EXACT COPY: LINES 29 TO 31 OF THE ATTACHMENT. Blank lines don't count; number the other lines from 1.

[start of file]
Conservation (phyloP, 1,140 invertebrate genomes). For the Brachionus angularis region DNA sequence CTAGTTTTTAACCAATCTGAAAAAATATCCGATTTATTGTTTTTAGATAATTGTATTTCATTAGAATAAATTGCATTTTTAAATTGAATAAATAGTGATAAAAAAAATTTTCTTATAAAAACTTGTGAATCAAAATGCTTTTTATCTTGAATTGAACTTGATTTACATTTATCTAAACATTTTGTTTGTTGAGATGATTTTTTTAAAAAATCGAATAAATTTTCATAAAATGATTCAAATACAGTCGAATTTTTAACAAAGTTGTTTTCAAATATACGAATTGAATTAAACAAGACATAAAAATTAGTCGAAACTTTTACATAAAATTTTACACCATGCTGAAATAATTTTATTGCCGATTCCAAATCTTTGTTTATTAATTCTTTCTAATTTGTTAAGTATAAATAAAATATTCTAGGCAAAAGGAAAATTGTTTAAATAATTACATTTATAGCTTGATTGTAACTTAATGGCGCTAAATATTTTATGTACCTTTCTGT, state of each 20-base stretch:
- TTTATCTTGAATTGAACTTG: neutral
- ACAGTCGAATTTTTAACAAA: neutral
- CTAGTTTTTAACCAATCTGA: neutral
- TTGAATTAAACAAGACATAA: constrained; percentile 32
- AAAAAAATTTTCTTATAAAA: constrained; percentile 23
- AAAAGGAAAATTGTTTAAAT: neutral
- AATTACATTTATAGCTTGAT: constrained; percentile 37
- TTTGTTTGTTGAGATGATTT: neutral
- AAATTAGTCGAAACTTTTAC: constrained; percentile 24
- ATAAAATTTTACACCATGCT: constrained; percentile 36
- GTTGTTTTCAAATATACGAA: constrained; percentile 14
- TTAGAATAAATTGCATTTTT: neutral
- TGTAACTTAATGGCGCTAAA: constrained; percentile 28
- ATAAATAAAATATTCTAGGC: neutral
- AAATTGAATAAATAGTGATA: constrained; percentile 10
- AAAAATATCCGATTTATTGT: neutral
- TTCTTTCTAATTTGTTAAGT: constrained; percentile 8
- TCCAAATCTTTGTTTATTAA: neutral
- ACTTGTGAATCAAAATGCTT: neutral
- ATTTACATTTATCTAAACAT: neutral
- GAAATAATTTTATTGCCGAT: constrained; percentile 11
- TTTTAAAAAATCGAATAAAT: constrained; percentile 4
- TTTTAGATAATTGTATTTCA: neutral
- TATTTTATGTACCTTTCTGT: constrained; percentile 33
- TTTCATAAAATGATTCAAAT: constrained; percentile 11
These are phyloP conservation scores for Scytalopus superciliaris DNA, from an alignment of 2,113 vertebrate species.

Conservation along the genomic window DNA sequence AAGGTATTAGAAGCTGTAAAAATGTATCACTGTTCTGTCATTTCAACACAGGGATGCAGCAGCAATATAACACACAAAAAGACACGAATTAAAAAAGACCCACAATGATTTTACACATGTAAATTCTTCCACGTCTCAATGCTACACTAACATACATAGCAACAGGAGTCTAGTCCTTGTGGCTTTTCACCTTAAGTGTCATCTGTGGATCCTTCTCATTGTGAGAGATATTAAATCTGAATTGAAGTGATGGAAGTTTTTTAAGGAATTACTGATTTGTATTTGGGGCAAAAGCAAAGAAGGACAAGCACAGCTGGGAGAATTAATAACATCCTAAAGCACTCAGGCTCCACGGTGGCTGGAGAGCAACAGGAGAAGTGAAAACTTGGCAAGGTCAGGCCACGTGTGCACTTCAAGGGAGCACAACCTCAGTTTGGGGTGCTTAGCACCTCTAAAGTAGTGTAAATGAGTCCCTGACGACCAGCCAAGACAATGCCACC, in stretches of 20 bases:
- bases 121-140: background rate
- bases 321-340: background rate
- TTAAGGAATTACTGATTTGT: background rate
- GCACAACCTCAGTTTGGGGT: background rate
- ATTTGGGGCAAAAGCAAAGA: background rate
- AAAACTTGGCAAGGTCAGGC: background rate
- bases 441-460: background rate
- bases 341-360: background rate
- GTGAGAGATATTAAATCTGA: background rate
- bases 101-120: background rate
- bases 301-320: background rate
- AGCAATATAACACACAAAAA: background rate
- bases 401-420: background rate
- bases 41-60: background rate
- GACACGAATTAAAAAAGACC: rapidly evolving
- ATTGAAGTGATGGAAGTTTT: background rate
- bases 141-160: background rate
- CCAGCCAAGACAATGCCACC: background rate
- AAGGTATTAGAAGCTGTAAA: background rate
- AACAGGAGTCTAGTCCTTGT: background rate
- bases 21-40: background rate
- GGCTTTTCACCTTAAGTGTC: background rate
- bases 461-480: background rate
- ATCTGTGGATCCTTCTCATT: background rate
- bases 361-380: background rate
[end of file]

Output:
- bases 121-140: background rate
- bases 321-340: background rate
- TTAAGGAATTACTGATTTGT: background rate